'CSE should not be a rite of passage' - BASW response to Coffey report

As a report from Ann Coffey MP concludes that Child Sexual Exploitation (CSE) has become "a new social norm in some neighbourhoods of Greater Manchester", BASW has praised the report for seeking the views of young people.

Commenting on the Real Voices report, BASW professional officer Nushra Mansuri said:

“We commend Ann Coffey for this timely report and applaud her commitment to highlighting these harmful issues affecting our young people.

“There is understandable public outrage following high profile grooming convictions such as Rochdale and Rotherham but after the media cameras have left town, does anything really change? Ann Coffey is doing sterling work ensuring that the momentum for change is not lost in Greater Manchester.

“It cannot be right that young girls are having to fend off unwelcome approaches from abusers when they are dressed in their school uniform as part of their daily lives. 

“Ms. Coffey mentions society’s increased sexualisation of children in the report which is an important factor in all of this.

“There are many rites of passage on the journey from child to adulthood but being sexually exploited should not be one of them.

“Fear of being blamed and judged is a consistent thread in this report. This says something of the culture we are perpetuating for our children.

“We must start from the position of abusers’ behaviour being the focus rather than that of the young people being abused, and impose meaningful sanctions on these predators.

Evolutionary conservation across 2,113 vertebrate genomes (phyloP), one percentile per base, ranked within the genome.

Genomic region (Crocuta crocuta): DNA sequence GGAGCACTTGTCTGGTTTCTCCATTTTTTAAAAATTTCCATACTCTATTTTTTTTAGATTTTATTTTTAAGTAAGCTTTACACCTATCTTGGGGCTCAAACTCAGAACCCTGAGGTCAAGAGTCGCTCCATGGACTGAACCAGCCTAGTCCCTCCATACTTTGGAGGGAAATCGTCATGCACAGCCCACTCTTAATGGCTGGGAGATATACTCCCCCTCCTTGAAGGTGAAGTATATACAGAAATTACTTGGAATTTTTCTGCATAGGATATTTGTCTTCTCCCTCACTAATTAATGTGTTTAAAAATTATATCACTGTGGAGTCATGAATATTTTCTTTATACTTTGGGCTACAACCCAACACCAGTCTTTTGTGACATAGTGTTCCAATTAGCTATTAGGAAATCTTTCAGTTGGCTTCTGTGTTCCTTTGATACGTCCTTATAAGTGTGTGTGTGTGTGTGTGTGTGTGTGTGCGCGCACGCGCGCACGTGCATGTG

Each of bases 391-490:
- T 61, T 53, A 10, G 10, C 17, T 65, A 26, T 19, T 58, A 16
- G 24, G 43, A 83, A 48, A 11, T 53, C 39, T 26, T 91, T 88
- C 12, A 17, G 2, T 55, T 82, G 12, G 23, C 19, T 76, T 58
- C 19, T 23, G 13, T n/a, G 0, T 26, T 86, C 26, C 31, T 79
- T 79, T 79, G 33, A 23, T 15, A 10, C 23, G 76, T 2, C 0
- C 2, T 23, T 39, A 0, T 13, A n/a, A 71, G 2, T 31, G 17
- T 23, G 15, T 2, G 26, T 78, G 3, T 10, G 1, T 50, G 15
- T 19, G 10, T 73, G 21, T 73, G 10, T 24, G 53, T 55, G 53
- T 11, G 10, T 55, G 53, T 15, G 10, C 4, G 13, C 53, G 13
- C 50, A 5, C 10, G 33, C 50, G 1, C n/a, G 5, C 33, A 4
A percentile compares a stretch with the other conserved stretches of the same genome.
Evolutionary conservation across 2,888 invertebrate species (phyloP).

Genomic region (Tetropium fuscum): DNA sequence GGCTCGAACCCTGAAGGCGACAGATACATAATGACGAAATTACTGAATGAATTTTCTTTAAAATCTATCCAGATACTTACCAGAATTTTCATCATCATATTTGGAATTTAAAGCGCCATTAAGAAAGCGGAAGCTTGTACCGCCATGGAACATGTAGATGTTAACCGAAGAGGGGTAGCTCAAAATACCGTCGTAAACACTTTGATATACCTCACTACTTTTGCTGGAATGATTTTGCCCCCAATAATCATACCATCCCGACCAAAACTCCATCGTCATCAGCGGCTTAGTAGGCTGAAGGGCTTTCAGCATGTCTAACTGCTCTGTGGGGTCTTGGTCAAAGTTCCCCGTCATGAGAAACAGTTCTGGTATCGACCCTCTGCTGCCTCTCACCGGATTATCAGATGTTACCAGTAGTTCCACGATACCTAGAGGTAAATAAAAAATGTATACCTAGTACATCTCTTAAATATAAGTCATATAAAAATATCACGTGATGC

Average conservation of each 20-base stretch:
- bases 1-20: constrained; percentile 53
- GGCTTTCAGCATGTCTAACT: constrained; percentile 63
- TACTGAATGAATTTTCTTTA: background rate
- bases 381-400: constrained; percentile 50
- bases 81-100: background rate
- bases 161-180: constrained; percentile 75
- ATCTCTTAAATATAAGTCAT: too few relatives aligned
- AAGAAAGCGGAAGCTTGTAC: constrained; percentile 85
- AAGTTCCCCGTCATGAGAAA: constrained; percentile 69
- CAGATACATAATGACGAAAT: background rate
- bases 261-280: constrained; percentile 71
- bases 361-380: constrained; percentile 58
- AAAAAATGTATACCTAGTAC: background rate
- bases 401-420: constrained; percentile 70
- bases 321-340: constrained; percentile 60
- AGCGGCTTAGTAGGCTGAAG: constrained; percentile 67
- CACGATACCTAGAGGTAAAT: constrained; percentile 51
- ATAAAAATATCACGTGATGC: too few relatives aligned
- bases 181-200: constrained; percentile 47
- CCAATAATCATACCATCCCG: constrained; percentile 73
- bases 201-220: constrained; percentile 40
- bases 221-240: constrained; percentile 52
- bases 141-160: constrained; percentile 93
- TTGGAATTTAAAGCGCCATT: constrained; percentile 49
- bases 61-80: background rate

“We need to reassess our attitudes towards young people and recognise how vulnerable they really are. We need to teach young people to value themselves.

“We also need to question the culture that inculcates these so called ‘norms’ in exploitative relationships. Coercion and control have no place in adult relationships let alone teenage ones; it is extremely worrying that some young people feel pressurised to accept abusive behaviour such as demanding to provide photographic evidence of where they are at every moment of the day as normal.

“This report is clearly more than a paperwork exercise and is very much action-based and informed by the direct experiences of young people. 

“This approach should be the model of all reports dealing with children and young people rather than paying lip service to putting them at the centre.

“Using intelligence from young people themselves means that any recommendations made, if implemented, are more likely to work.

“We share Ann Coffey’s disappointment at the slow pace of change in this area and support her argument that it is not just the responsibility of the various agencies (education, police, health, social services) but that of the wider community.

Greater Manchester Safeguarding Partnership’s ‘Project Phoenix’ is an example of good practice. They are clear that there is no ‘one-size-fits-all’ approach for every service but co-location and a good mix of staff knowledge and expertise is critical.”

“However, what is really concerning is the £1.3 billion funding shortfall for public services in Manchester referenced in the report foreward and how this could seriously jeopardise all the good work that is going on to try and address such serious and widespread problems.”

The full report can be downloaded here: Real Voices Full Report




Published : 30th October 2014

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